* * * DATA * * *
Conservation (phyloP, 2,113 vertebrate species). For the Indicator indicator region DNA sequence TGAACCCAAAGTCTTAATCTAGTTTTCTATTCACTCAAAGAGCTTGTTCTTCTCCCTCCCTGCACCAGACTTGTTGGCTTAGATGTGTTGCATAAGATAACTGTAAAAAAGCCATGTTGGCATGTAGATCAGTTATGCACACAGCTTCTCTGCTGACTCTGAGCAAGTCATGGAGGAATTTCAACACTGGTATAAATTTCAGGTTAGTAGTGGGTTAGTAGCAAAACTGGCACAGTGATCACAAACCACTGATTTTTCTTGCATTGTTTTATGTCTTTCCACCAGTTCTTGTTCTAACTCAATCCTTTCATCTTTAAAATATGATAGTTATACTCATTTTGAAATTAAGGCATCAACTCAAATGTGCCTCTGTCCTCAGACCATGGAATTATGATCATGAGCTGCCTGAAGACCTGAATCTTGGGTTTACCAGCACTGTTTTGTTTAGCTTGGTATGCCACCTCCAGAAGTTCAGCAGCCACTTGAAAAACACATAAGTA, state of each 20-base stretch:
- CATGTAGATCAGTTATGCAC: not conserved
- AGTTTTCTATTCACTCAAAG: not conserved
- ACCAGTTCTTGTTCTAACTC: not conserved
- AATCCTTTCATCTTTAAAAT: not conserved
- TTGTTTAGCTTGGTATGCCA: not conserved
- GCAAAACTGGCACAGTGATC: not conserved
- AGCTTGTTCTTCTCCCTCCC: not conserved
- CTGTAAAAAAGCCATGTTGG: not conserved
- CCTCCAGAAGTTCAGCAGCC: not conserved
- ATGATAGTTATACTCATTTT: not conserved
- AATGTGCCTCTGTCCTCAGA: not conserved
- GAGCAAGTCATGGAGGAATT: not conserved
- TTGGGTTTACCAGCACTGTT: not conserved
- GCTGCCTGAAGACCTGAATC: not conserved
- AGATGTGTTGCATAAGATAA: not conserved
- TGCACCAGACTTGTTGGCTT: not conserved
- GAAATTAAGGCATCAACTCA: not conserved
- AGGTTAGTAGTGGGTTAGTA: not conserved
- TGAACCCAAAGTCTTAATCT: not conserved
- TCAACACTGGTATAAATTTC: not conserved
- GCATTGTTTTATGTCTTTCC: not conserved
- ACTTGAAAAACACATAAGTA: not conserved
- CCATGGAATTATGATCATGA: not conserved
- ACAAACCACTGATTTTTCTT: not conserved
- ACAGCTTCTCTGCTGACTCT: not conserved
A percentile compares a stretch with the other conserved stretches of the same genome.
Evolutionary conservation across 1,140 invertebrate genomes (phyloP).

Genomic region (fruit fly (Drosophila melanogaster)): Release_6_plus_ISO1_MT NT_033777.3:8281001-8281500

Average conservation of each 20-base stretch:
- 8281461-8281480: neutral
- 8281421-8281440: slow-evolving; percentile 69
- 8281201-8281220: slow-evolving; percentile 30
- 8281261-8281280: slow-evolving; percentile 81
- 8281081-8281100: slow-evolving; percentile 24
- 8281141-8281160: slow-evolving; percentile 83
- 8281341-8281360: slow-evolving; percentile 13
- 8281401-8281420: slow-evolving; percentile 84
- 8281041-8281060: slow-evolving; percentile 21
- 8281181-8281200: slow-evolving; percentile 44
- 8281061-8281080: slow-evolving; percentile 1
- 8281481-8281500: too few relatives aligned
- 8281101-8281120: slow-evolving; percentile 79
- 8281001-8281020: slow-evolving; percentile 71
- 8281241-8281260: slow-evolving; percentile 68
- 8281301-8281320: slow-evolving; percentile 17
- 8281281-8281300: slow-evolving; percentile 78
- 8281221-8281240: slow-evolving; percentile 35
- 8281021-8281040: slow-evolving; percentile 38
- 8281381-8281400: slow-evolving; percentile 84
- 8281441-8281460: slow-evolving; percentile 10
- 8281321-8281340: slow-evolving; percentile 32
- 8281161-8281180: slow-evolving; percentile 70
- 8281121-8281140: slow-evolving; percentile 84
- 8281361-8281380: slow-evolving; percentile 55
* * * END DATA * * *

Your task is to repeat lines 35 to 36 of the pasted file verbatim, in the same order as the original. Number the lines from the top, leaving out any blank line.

- 8281081-8281100: slow-evolving; percentile 24
- 8281141-8281160: slow-evolving; percentile 83